Planner recommends Midland shop OK

       A Midland-area bakery will no longer be restricted in terms of its ownership and operation, if the Colorado Springs Planning Commission approves a recommendation from City Land Use Review Planner Erin McCauley.
       The commission will meet in public session Thursday, March 15, starting at 8:30 a.m. at the Pikes Peak Regional Development Center, 2880 International Circle.
       The Little London Cake Shoppe, which since 1997 has been at 620 S. 25th St. - surrounded mostly by residences - currently has a zoning condition that prevents anyone else from owning or operating the business at that address. Owner Jane Vasterling is requesting a variance from that condition as well as a “non- use variance” to allow three on-site parking spaces where four are required.
       Vasterling insisted at a recent neighborhood meeting that the request is not tied to a plan to sell the business. “I have no plans to sell,” she said. “That shop is my life.”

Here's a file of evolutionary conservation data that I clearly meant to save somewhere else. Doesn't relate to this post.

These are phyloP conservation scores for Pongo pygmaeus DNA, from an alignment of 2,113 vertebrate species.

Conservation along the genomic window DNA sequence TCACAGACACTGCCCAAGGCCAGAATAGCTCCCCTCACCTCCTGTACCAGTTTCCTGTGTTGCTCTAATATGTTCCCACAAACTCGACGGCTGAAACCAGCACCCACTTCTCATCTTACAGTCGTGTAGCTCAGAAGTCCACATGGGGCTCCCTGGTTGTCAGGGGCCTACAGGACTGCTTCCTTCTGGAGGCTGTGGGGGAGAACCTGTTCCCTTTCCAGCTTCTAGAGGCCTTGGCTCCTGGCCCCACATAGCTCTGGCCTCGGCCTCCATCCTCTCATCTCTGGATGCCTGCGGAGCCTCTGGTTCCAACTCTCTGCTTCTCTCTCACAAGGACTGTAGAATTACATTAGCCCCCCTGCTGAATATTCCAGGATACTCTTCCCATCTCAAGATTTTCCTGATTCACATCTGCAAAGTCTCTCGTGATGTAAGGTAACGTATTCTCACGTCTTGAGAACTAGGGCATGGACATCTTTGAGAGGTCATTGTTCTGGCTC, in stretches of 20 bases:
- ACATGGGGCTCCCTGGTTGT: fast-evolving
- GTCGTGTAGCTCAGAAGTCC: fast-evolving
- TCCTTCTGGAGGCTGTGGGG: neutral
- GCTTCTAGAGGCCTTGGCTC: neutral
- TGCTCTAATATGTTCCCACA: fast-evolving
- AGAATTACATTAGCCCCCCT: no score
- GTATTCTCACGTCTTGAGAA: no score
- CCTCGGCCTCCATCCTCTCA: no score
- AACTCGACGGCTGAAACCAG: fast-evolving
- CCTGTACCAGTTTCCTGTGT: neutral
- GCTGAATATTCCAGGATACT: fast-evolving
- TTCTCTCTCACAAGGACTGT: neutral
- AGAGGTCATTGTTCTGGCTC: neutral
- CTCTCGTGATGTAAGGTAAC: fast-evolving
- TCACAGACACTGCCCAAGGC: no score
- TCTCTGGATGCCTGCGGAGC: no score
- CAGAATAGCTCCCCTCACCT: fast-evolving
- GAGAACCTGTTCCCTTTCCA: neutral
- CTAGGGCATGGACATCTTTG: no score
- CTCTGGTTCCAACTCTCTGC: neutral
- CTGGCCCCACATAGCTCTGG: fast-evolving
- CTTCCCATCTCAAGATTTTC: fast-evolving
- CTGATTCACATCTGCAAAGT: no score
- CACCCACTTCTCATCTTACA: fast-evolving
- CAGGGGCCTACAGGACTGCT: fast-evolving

The meeting included some residents who called Little London a good neighbor and some who had concerns. The main issues were illegal parking (by customers and delivery trucks), the hum from a ventilating fan, a trash dumpster that's attracted wild animals and delivery trucks coming in the wee hours of the morning.
       McCauley writes that “most of the adverse impacts have been mitigated or can be mitigated in some way. To this end, she has added conditions to her recommendation:
  • No deliveries before 7 a.m. Vasterling's husband Larry said this is already occurring.
  • Customers have to park along Bott Avenue (instead of 25th) and the parking lot is only for picking up orders Cars can't block the public sidewalk.
  • The trash dumpster has to be animal-proof. Vasterling's husband Larry said this has already occurred and that more frequent pick-ups are helping too.
           As for the fan hum, McCauley said it's “within allowable noise limitations.” However, faced with a next-door neighbor who called it a constant distraction, the Vasterlings said they will still look for ways to provide relief by turning the fan off when the business is closed and lowering its levels when possible. “It's not a legal issue, it's a neighborhood concern,” Jane Vasterling said.

    Westside Pioneer article